CBC: Selective suspensions, selective viewpoints

A few days ago Christine St-Pierre, a french-language reporter at Radio-Canada (the CBC) was suspended after writing an open letter of support to our 2300 troops in Afghanistan.

So, why was St-Pierre suspended? We’re told that “Radio-Canada (CBC) employees are not allowed to express their opinions on controversial issues.”

St-Pierre wrote:

“We owe you all our respect and our unfailing support . . . dear soldiers, your tears are not in vain, your tears are brave,”

Even subscribers to the position “support our troops, just not the work they do”, would admit that St-Pierre’s support was hardly controversial as virtually every Canadian would claim to support our men and women in uniform.

But if that is the measure of controversy, let’s contrast this with another journalist that has expressed an opinion on another “controversial” issue. How controversial? How about the Iraq war? Who’s the journalist? None other than the Editor in Chief of CBC News, Tony Burman.

Flashback to the release of James Loney and Harmeet Singh Sooden by Iraqi terrorists insurgents…

Tony Burman writes,

“I wish I had been an invisible presence on that emotional Air Canada flight on Sunday that brought former Canadian hostage James Loney back home.

I would have quietly snatched those copies of the Globe and Mail and the National Post that the smiling flight attendant would have wanted to hand to an eager Mr. Loney hungry for Canadian news.

“Not a good idea,” I would have whispered. “At least not yet.”

My heroic action would have spared, or at least delayed, this returning Canadian from experiencing the triple whammy that these Saturday newspapers had in store for him.

* From the National Post: In an editorial, it criticized Mr. Loney’s Christian Peacemakers Team for being “either callous or woefully naive in their willingness to risk the lives of aid workers.”
* From columnist Margaret Wente in the Globe: “Just as Lenin and Stalin had their useful idiots — Westerners who strenuously defended Russia and denounced the West — so did Saddam, and so does Hamas.”
* From columnist Rex Murphy (a CBC colleague and friend): “It would have been an even more gratifying moment if it had been coloured by a more ready acknowledgement of the rescuers, and an equal willingness … to name the real villains of this sad episode.”

To “heroically” shield Loney from Canadian opinion and to claim it as such, itself constitutes an opinion, does it not?

CBC’s “top journalist” who is bound by the rules not to express opinion on controversial matters continues…

“But here in Canada, who really has the time for hand-wringing about people supposedly “being naive” or “unprepared” or not fast enough in “thanking” the military rescuers? Can any of us forget what is currently at stake in Iraq and throughout the region?

I suspect most Canadians have little patience for this. Most of us not only felt genuine relief and happiness about the rescue but, more profoundly, saw in these “peacemakers” something that was quite admirable, courageous — and classically Canadian.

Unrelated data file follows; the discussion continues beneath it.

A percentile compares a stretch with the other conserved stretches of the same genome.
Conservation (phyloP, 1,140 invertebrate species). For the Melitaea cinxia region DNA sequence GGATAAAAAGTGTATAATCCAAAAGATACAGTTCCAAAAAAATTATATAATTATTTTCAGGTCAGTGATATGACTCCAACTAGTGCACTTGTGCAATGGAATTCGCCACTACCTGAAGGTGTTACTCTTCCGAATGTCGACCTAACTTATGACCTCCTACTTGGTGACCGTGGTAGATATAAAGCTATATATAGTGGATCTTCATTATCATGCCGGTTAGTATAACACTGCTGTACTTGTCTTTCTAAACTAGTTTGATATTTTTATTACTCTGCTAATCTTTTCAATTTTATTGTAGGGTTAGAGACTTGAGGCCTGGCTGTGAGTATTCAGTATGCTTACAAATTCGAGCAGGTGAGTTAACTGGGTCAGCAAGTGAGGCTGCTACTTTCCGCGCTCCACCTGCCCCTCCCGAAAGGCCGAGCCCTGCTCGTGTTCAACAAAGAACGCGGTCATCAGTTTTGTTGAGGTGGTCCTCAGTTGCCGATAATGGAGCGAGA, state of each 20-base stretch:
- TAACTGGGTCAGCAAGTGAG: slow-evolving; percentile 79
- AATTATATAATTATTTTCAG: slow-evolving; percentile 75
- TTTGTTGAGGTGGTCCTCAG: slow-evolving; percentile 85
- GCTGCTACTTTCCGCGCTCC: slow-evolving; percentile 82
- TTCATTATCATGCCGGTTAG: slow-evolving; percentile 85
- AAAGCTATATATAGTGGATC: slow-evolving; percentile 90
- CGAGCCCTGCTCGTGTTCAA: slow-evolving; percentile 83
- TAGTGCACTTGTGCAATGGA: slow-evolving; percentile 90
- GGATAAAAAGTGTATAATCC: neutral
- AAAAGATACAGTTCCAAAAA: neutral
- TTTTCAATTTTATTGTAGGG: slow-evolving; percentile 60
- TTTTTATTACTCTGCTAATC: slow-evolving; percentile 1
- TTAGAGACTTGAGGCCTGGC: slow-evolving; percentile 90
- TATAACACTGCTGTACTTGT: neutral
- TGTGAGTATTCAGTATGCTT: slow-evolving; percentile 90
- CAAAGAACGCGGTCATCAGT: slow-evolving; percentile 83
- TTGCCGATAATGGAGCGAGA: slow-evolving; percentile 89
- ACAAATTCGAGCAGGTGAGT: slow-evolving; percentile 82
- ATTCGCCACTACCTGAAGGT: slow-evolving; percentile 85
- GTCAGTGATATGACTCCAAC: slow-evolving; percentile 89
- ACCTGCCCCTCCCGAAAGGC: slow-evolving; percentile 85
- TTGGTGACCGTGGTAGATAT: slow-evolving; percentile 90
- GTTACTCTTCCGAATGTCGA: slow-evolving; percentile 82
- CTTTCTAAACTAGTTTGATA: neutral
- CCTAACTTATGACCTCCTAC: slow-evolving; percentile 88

What on Earth is Tony Burman talking about? I too was relieved to hear of the release of our fellow Canadians from terrorist insurgent hands, however, I might disagree with him on his point that these “peacemakers” were in Iraq doing something classically Canadian. Does the CBC have a mandate to define “Canadian”. Is our collective self-identity as such, as defined by Burman, the final word? If we disagree with Burman (and the CBC) on what it means to be “Canadian”, are we “unCanadian”?

Burman explains that to be Canadian, one must have “a desire to get involved. To help out. To make a difference even if it involves real personal risk. That’s what Canadians do, in very real terms.”

This is, of course, no better description of what our Canadian military is doing in Afghanistan. So, Tony, why was St-Pierre suspended while you get to define who we are as “Canadian”?

Of course, you see, for the editor in chief of CBC News to express the gospel from on high that Canadian values are rooted in “peacemaking” of the Christian Peacemaker Team variety, in opposition to American foreign policy, it seems to pass.

However, if a journalist expresses solidarity with Canadian men and women in uniform, this is contrary to the our Canadian code of culture as defined by the CBC.

Burman confirms,

“Not military conflict or conquests, but peacemaking and peacekeeping. Perfect? Of course not. But constructive and honourable? Yes.”

Burman concludes,

“Thank you, Mr. Loney,” I would have said. “Thank you for being part of the Canadian idea that this world will become a better place only if each of us does our bit in the best way we can. And you certainly did that. Welcome home.”

Mr. Burman, Canadians are trying to make this world become a better place and our men and women in Afghanistan are doing their bit in the best way they can.

Of course, this isn’t your view of what it means to be Canadian. In fact day-by-day this is more-and-more evident as Canadians tune in to CBC’s coverage of foreign affairs.

Mr. Burman, you ought to be suspended. There are enough double-standards at the CBC already aren’t there?